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Radio-emitting LEDs?

  1. Dec 23, 2009 #1
    As the title may suggest, I am in search of a LED that emits radio waves. Yes, radio. I have seen and heard of the wide spectrum of waves LEDs can produce, ranging from ultraviolet to infrared LEDs, but never of anything beyond that, for say, radio waves. Of course, it may sound as stupid as asking for a lamp emitting gamma ray on the shorter side, but this is practically possible, for so I believe.

    Also, I want to ask, do radio phototransistors exist?
     
  2. jcsd
  3. Dec 23, 2009 #2
    The wavelength of visible light is between 380 nm and 760 nm, while radio is as much as two or three orders higher, depending on the frequency. You would need an LED a few centimeters to several meters wide. There are also other impracticalities I'm sure others can point out.
     
    Last edited: Dec 23, 2009
  4. Dec 23, 2009 #3
    There are Gunn diodes - when placed in a resonating cavity, they will emit microwaves if you apply DC voltage.

    otherwise diodes can be used to multiply radio waves,

    Any reasonable transistor responds to radio waves. It can amplify, generate, or multiply radio waves among many things.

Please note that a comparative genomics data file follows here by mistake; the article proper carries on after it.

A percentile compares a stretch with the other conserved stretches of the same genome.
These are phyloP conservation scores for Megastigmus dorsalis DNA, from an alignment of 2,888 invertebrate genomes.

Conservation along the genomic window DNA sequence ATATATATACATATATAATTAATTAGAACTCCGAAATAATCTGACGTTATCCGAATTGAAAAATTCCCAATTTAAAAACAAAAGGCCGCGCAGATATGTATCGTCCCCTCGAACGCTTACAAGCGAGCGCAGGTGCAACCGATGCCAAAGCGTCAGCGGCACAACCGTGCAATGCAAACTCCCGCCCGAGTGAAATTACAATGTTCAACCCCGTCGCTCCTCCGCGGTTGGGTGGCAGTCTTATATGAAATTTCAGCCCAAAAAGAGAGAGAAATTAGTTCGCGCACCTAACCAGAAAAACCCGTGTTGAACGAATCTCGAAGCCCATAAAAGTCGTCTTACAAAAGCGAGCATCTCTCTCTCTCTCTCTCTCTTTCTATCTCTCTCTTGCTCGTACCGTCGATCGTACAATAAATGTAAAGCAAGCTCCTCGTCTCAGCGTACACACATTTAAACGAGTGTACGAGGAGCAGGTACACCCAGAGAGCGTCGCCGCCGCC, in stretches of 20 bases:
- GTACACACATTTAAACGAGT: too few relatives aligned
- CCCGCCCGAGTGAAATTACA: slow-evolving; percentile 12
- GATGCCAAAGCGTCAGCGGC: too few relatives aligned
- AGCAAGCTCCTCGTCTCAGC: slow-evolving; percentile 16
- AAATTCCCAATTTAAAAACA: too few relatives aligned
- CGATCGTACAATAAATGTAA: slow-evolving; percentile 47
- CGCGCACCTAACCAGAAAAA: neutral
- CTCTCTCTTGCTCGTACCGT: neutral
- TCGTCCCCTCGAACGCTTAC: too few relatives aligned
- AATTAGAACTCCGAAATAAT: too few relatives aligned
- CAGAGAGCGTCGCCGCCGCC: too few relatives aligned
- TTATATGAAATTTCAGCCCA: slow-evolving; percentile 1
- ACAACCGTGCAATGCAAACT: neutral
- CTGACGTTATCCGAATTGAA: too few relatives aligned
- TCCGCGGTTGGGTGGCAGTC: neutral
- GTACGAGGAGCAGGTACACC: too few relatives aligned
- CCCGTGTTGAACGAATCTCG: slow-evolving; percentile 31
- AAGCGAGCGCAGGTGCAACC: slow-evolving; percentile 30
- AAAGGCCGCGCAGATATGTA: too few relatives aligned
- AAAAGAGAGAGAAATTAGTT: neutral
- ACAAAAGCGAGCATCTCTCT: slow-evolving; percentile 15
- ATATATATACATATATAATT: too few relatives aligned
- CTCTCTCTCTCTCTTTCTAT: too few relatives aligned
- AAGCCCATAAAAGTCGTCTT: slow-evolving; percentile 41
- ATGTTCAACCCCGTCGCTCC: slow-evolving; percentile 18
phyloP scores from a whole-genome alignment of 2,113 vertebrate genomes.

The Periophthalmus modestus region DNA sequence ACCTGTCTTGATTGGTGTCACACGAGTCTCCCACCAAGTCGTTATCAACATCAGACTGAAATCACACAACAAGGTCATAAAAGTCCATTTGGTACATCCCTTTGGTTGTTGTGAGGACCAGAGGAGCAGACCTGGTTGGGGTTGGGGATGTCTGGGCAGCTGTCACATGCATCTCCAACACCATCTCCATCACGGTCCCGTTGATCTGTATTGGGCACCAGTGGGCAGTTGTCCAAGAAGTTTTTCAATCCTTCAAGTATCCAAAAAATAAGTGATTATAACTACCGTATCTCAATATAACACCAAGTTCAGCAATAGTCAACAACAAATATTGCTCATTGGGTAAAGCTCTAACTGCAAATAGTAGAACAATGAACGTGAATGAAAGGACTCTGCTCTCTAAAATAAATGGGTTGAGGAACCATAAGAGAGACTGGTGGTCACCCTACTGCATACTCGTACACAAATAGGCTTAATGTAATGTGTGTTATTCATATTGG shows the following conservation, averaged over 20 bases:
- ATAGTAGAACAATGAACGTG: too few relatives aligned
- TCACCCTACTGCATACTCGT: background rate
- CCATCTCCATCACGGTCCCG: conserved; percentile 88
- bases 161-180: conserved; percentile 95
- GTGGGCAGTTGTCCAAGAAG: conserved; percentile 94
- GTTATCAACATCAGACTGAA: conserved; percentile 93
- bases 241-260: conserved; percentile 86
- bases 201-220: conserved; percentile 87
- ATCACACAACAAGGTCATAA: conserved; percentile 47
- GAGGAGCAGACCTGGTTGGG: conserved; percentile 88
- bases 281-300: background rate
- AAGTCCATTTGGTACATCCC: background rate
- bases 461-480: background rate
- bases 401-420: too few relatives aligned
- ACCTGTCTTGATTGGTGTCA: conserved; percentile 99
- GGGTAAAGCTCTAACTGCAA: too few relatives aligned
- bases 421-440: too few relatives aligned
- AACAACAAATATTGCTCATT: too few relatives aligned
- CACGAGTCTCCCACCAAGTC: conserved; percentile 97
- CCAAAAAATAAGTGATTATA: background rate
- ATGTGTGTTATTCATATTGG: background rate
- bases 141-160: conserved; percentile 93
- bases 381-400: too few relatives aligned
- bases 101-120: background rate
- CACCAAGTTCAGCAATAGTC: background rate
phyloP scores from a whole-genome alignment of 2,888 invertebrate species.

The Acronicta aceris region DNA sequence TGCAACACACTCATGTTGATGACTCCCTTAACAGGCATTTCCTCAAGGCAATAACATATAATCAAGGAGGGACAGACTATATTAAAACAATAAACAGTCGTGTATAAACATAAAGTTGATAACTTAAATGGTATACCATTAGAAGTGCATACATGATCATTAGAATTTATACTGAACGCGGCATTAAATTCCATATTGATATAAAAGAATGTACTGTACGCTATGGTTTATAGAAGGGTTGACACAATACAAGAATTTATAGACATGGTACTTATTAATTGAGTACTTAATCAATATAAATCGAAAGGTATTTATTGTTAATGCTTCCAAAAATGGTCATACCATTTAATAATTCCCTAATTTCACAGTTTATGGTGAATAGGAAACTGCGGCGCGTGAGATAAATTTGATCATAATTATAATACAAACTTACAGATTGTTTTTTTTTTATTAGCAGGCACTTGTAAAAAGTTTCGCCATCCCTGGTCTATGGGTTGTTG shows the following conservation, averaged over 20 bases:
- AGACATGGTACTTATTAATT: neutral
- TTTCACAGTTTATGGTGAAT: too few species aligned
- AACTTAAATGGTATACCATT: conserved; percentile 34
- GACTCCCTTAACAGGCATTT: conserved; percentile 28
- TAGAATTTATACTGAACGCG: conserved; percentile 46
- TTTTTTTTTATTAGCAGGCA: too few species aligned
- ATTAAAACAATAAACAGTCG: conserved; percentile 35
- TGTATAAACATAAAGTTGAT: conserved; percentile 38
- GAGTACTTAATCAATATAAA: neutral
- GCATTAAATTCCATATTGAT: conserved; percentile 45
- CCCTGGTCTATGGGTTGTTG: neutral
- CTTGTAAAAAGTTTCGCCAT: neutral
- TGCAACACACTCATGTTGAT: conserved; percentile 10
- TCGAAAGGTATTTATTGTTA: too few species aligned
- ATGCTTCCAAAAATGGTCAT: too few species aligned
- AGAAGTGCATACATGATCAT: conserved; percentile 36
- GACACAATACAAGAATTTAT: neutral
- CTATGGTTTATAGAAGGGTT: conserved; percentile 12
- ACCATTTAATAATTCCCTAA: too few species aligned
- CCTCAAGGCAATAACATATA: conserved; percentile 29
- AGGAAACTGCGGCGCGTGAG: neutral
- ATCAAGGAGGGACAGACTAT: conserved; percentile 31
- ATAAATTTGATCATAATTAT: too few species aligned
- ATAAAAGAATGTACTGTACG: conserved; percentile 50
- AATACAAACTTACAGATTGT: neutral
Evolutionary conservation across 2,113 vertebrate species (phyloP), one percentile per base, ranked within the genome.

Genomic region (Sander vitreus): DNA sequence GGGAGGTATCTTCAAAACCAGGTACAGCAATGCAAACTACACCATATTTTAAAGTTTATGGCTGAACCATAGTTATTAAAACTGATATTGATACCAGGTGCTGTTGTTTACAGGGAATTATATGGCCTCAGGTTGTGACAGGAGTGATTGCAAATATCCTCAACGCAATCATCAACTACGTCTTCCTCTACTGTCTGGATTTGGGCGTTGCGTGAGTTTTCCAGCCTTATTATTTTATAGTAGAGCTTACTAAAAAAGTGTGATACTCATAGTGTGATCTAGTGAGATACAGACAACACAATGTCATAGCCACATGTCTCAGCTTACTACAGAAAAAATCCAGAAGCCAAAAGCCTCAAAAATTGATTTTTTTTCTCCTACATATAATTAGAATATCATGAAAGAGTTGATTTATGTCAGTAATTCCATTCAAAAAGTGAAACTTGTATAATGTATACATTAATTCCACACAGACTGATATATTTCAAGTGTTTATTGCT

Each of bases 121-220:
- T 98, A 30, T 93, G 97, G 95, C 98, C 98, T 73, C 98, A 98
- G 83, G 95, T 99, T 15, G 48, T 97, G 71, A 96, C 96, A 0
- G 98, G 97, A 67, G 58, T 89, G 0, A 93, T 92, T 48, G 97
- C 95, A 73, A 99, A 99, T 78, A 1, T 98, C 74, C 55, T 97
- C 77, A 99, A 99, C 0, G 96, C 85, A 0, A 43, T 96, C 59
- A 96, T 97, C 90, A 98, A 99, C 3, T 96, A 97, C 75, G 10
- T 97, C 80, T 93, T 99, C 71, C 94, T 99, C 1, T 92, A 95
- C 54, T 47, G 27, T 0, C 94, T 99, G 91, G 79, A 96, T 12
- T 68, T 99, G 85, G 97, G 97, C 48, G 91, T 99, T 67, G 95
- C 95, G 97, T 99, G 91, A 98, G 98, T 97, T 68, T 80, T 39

5. Dec 23, 2009 #4
    "Also, I want to ask, do radio phototransistors exist?"
    I think he was talking about using the radio signal as the gate for a transistor, like how visible/UV/infrared light is used in photodiodes and phototransistors, rather than simply amplifying a radio signal.
     
    Last edited: Dec 23, 2009
  6. Dec 23, 2009 #5
    The magnetron in a microwave IS a radio emitting diode, and a very powerful one at that
     
  7. Dec 24, 2009 #6
    As weird as it seems, there are several two terminal devices that can produce radio waves or even be used to amplify them!. My favorite of these is the Tunnel or Esaki diode. I had great fun playing with one of these in college ;)
    .
    Essentially, if you supply a current to it, the diode will reach a point where the voltage across it begins to decrease as the current increases. That is the definition of a negative resistance. That is,
    .
    R = V/I, but in this case, R < 0, because the slope of V/I is down.
    .
    Anyway, you can place a parallel tuned circuit across it and as long as it isn't loaded to heavily, it will oscillate.
    .
    Now, what's even MORE interesting than that is that someone discovered that a similar diode can be fabricated from parts found in an era 1900 barn!
    .
    http://home.earthlink.net/~lenyr/ntype-nr.htm
    .
    It thrills me to no end to know that Hertz could, if he'd known this, have constructed a CW transmitter.
    .
    Anyway, there's also the aforementioned Gunn diode which is commonly used in speed radar guns. Just put them in a can, apply voltage through a bit of inductance and off they go, singing like they had no better sense.

    There's also some crazy powerful transmitter diodes, like the IMPATT and TRAPITT diodes.
     
    Last edited by a moderator: Apr 24, 2017
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